Speed is not the problem: Seattle Sounders' DeAndre Yedlin sees uptick in crossing proficiency vs. RSL

SEATTLE — One of the most exciting parts about Seattle Sounders rookie DeAndre Yedlin’s game is his ability to get up and down the sideline.

The 20-year-old’s raw speed allows him to join the attack without fear of being too far out of position. And although he often finds himself in dangerous positions, what he does when he’s there has not always been as polished as he or his coaches would like.

Still, his assist in Friday’s 2-0 win over Real Salt Lake was a sign of just how brightly he can shine.

“It’s very important because we’ve been talking about finishing off plays for him,” Sounders head coach Sigi Schmid told reporters after the victory. “He’s got to be able to finish off plays. The assist he did well with his touch because he took himself into the box. He commits defenders and when you commit defenders you have to make the right choice and we’ve been working with him on that.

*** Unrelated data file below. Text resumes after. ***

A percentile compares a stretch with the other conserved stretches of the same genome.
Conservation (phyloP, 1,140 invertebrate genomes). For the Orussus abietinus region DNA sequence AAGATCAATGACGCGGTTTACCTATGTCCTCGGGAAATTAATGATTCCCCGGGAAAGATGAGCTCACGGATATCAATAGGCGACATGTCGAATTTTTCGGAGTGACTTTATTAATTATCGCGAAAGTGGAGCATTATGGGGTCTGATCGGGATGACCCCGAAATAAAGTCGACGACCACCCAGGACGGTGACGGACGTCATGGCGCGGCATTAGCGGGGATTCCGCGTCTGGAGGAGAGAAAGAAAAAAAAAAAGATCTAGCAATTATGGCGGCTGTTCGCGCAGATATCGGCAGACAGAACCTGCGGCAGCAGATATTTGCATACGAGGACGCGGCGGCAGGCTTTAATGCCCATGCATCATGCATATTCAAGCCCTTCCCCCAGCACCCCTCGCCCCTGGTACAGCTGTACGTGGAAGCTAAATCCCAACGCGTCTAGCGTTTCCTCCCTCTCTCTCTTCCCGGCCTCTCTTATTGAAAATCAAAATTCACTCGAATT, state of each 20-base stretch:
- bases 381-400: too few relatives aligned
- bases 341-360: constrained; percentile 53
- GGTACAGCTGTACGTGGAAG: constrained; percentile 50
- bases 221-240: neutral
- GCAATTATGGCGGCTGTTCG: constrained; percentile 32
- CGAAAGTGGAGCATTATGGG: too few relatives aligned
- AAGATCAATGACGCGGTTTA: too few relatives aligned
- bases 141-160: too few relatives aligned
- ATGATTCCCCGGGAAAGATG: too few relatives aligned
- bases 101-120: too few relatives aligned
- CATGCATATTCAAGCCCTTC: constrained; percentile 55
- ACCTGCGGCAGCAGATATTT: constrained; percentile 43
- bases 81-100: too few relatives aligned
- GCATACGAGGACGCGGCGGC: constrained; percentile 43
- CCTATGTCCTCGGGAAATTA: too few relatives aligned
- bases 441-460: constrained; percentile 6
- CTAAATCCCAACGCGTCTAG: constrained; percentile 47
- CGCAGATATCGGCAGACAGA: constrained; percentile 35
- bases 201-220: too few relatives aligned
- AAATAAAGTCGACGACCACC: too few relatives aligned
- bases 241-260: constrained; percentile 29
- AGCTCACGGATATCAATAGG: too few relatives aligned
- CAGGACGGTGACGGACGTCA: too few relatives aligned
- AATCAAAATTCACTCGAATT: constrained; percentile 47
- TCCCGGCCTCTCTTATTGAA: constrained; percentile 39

“He made a great choice and found Lamar [Neagle] coming in late, so that was very, very good.”

As much as the pass itself – a low ball to the penalty spot – the run was what really stood out. After starting the sequence deep in his own end, Yedlin trailed the play as the ball went from Osvaldo Alonso to Obafemi Martins in the middle of the park. Yedlin finally got the ball just in front of the midfield stripe with tons of space in front of him. He carried it deep into the offensive end before rounding the corner and taking the ball into the penalty area.

That final foray into the box was something that has sometimes been lacking earlier in the year.

“That's something I've been working on, being more patient and relaxing a little bit when I'm in a crossing situation,” Yedlin said. “That continues to be one of my problems, I get a little tense. That's something for me to work on and improve on a little bit.”

One other area that apparently still needs some work is his celebrations. Yedlin and Neagle – the two Seattle-area natives are good friends off the field – had prepared a routine in which the two would sit on the endboards and pretend they were fishing. While Neagle smoothly executed the move, Yedlin “fell in the water,” making for a somewhat awkward moment.

“He’s just a kid, so I’ll have to take him on a fishing trip or something like that,” Neagle joked. “I didn’t even remember to do it, but he pointed to it, and so I just went.”

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